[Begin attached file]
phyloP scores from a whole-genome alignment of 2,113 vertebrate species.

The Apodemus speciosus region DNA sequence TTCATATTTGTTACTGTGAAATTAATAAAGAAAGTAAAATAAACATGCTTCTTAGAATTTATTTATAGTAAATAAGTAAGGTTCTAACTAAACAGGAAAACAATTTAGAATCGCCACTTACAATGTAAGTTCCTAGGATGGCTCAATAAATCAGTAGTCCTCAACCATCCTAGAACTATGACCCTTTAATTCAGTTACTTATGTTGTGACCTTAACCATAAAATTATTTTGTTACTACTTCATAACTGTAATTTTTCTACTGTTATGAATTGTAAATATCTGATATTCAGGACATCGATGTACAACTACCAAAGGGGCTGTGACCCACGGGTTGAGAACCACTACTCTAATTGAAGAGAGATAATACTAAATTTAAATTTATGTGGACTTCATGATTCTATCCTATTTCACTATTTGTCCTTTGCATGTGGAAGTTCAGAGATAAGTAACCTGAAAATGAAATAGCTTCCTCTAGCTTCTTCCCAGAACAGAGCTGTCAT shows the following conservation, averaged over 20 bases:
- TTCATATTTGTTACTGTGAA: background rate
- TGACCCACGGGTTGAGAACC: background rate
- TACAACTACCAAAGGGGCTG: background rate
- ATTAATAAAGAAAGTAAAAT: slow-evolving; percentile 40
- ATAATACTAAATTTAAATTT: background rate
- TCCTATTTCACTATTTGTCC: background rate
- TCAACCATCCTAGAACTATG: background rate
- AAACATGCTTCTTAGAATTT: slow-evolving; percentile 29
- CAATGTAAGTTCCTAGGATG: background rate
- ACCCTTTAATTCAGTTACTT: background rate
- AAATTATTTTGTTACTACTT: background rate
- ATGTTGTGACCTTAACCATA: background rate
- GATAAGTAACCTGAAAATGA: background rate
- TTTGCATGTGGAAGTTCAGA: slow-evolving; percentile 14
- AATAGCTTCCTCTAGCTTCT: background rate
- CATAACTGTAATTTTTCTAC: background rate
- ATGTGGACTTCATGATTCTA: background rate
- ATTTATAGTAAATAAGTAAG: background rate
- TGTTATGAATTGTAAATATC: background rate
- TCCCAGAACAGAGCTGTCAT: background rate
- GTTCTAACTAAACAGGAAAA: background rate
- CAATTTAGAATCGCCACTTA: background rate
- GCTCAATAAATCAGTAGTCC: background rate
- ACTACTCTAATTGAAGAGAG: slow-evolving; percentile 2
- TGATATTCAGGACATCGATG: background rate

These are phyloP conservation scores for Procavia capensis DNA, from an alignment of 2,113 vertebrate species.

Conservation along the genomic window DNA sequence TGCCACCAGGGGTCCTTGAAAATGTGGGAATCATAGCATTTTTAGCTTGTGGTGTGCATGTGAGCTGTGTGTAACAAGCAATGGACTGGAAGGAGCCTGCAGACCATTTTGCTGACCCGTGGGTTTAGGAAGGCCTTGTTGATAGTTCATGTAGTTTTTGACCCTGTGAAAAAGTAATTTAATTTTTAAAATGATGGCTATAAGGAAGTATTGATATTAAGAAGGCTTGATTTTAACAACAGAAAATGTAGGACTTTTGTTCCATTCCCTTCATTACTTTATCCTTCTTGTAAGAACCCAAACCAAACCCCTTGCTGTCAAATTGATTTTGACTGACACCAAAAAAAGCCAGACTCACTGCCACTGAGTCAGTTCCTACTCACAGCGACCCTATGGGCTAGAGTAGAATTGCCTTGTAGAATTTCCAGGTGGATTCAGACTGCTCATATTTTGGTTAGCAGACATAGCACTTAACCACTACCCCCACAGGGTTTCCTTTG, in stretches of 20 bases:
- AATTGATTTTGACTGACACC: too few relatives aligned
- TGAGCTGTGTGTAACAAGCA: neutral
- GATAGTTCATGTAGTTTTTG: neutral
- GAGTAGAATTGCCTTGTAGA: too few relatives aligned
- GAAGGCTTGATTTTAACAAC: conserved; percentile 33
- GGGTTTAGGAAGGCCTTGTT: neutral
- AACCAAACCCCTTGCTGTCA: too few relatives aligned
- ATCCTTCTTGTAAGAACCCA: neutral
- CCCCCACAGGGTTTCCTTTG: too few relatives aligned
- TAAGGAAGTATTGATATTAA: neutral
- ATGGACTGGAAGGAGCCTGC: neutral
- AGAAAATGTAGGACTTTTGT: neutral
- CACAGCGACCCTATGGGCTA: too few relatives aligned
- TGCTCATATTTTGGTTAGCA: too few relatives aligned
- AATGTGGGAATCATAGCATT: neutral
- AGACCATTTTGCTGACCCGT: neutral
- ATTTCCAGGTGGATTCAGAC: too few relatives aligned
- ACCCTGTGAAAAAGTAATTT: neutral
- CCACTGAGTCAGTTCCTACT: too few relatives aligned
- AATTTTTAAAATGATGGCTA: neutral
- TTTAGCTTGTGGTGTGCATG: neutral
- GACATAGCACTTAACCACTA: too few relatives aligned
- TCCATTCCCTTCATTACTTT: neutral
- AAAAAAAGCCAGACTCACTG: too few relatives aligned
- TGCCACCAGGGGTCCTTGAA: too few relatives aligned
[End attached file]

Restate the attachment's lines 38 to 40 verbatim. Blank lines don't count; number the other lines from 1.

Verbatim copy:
- CCCCCACAGGGTTTCCTTTG: too few relatives aligned
- TAAGGAAGTATTGATATTAA: neutral
- ATGGACTGGAAGGAGCCTGC: neutral